For South African Lukhanyo Calata, the son of a murdered activist, the death this month of apartheid’s last president FW de Klerk represents a missed opportunity. “He’s gone, and he’s gone with answers that we needed,” said Calata.
Calata’s father Fort was killed by an apartheid death squad and, 36 years on, no one has been brought to justice. Much of Calata’s anger is reserved for the ruling African National Congress over a deal to suspend prosecution of apartheid-era crimes that he said sold out “the blood of our fathers”.
His response to de Klerk’s death also reflects the huge public ambivalence over the man who shared the 1993 Nobel Peace Prize with Nelson Mandela for negotiating the transition to democracy but who as president was ultimately responsible for the brutality of the regime.
De Klerk’s foundation has said that he will be buried privately in a family-only ceremony on Sunday. President Cyril Ramaphosa, 30 years after he faced de Klerk in the talks to end apartheid, said that South Africa’s flag should be flown at half-mast before the funeral and that a state memorial service will be held later to remember him as former deputy president under Mandela.
Hours after de Klerk’s death, his foundation released a video on its website in which he apologised for “the pain and the hurt and the indignity and the damage” caused by apartheid.
Even during the transition to democracy, there was a view of de Klerk as “someone who talked good, but had an iron fist behind him,” and used repression as negotiations went on, said Dale McKinley, a researcher and author on South Africa’s transition.
And as disaffection with democracy has grown in recent years, that view is now “particularly widespread among the youth,” he added. “There is a very real desire to uncover the full history . . . part of the transition deal was not to pull skeletons out of the closet.”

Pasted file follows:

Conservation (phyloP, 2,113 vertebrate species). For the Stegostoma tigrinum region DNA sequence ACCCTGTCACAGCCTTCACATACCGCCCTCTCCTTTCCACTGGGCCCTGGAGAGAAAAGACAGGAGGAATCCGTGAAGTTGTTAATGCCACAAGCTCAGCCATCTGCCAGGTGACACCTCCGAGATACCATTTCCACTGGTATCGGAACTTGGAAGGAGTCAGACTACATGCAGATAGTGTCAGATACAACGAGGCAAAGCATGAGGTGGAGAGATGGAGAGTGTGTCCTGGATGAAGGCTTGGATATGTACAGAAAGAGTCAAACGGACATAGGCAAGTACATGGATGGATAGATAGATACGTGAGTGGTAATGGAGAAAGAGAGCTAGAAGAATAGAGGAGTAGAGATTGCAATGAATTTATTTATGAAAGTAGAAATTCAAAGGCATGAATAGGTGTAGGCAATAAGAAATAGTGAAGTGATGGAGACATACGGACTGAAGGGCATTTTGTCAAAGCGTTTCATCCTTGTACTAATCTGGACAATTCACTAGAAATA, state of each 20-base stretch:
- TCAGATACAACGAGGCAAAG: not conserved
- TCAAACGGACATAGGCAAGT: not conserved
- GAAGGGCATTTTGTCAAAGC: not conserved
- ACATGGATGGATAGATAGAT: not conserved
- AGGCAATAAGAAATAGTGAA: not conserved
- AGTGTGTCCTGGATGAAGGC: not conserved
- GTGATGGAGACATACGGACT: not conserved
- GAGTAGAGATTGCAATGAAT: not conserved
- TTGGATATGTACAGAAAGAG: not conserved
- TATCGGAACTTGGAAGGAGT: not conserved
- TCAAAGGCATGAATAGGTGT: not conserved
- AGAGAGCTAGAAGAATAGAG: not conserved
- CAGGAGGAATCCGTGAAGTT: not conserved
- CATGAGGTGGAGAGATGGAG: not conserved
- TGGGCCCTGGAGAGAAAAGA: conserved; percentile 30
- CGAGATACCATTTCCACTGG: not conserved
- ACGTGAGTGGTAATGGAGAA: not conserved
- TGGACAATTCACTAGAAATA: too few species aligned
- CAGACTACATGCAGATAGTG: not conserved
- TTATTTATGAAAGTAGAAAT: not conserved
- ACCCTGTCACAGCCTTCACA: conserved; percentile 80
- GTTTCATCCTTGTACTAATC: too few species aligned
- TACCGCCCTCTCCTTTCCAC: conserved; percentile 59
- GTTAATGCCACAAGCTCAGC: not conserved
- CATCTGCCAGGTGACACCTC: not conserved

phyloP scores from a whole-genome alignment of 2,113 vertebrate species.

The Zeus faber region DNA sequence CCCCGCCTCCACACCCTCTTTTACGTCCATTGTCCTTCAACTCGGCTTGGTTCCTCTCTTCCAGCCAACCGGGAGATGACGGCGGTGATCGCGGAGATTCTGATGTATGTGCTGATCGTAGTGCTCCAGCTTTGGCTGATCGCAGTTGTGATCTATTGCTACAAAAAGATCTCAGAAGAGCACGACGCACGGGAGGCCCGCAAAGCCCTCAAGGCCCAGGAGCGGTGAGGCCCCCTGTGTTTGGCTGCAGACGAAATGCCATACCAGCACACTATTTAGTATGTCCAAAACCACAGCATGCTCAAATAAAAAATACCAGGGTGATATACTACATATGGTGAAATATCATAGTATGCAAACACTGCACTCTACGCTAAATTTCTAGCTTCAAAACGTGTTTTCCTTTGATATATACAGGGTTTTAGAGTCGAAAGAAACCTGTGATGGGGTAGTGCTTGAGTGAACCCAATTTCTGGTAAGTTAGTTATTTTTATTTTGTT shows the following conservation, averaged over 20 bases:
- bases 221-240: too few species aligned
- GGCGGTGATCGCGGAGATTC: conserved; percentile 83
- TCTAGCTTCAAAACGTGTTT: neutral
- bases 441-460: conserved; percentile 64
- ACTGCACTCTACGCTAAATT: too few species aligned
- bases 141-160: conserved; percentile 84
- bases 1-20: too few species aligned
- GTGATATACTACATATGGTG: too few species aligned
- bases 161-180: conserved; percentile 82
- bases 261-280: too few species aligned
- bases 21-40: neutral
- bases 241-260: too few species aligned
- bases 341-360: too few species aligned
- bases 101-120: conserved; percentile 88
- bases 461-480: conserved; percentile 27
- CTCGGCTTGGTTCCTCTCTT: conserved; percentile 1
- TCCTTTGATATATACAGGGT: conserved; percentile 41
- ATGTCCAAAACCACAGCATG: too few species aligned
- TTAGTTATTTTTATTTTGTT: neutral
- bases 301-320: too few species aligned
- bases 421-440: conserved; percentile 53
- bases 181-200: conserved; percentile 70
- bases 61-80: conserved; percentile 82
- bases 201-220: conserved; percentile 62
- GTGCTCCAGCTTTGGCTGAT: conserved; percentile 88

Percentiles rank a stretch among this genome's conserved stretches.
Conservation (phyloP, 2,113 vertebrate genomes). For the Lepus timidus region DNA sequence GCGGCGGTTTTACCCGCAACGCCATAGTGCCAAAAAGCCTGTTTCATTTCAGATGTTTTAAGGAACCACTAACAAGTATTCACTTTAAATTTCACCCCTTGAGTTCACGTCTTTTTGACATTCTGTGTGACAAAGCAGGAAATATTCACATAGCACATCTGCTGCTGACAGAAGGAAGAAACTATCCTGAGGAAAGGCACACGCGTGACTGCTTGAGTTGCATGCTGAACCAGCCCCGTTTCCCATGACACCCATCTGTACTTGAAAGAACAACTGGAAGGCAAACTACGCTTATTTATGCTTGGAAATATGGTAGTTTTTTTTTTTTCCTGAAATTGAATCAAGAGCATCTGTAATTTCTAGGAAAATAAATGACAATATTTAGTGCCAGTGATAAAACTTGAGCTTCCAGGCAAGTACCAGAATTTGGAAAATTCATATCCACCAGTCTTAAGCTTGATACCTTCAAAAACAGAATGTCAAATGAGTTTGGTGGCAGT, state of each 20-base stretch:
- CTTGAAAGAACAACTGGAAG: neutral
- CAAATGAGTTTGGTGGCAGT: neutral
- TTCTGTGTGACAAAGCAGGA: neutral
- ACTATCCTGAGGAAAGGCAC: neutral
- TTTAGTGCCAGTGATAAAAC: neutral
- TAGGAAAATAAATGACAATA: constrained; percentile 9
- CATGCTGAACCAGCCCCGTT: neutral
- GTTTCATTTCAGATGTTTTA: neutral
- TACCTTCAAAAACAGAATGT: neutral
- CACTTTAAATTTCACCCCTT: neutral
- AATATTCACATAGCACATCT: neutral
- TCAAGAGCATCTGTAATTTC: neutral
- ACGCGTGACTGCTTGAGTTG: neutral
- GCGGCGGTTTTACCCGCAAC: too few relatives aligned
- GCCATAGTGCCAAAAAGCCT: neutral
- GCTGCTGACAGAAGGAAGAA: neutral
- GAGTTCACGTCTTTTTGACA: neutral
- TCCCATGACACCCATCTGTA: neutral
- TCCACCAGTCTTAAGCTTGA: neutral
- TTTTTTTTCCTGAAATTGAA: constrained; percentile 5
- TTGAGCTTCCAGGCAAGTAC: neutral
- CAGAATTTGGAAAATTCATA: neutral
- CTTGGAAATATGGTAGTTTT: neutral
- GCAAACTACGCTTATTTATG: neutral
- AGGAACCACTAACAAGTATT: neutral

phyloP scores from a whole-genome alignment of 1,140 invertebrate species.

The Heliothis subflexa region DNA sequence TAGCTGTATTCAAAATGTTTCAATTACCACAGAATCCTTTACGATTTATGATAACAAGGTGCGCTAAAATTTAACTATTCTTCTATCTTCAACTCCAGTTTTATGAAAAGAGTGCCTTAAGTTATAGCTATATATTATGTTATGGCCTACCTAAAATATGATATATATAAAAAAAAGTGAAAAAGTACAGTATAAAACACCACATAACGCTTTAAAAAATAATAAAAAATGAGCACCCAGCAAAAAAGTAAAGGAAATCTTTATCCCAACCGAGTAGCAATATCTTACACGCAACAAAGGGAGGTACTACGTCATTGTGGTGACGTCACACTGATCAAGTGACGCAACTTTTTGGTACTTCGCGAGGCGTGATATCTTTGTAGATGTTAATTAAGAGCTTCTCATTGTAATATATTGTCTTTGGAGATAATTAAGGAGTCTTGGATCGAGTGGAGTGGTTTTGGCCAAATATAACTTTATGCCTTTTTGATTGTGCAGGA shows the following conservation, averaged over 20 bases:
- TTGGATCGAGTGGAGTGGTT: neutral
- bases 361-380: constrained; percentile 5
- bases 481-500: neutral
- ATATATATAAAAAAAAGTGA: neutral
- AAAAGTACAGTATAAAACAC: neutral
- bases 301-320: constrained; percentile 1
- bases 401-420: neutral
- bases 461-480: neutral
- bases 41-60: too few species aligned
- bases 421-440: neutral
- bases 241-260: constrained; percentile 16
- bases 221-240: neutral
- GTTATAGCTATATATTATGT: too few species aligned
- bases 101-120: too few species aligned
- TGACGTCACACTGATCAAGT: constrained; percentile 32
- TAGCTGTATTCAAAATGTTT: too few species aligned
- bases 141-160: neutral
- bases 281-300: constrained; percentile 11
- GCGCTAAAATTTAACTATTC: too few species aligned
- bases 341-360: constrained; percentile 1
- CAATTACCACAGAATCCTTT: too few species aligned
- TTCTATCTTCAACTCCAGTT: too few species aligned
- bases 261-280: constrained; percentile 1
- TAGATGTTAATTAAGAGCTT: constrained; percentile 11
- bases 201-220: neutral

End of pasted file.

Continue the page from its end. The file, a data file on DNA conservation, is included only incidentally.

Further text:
More broadly, de Klerk’s legacy “is certainly contested,” he said. “The ANC, regardless of its own problems and factional battles, will still see FW de Klerk as someone who helped them and should be recognised,” and others will also see him as having avoided a bloodier end to apartheid, he said. Meanwhile, “a lot of Afrikaners thought he sold them out.”
The murder of Calata’s father and three other men is one of a litany of apartheid crimes that have never been prosecuted, even though a 1993 inquest found that security forces had killed the “Cradock Four”, and South Africa’s Truth and Reconciliation Commission (TRC) denied amnesty in 1999 to their killers. De Klerk attended apartheid state security council meetings that called for “removal” of the activists.
De Klerk’s foundation confirmed in July this year that there had been “an informal agreement between the ANC leadership and former operatives of the pre-1994 government” to suspend prosecutions.
This month, Ronald Lamola, South Africa’s justice minister, said a judge would preside over an inquiry into why prosecutions were delayed but he stopped short of confirming whether this inquiry would be public. “I feel betrayed, like many other South Africans,” said Yasmin Sooka, a human rights lawyer who served on the TRC, of the lack of justice.
At stake is the wider credibility of South Africa’s justice system after failures to prosecute the corruption under Zuma. “There is a culture of impunity in South Africa,” Calata said. “The thread of lack of accountability stems from our past — the apartheid past.”
Despite the video released after his death, many say de Klerk sought to muddy that past. In his last years he aired views that he expressed at the TRC — that apartheid was wrong, but had not been a crime against humanity. “Unless we have the courts confirm that apartheid is a crime against humanity, that the apartheid state was a criminal state, that set up death squads . . . the narrative will be in about 20 years that all of this didn’t happen,” Sooka said.
De Klerk also had cases to answer over a 1993 raid that he authorised in which five children were killed in their beds, and also over the involvement of his government in so-called “black on black” political violence as apartheid crumbled, Sooka said.
The Calatas might have justice yet. South Africa’s national prosecuting authority has told the family that it will say next month whether it will bring a prosecution in the case. If not, Calata will fight on.
“If it means I have to do this for another 20, 30 years, that is what I’m going to have to do,” he said. South Africa as a whole is “sitting with unresolved issues — unresolved pain,” he said. “For my family at least, there is a small ray [of hope] that this may come to an end soon.”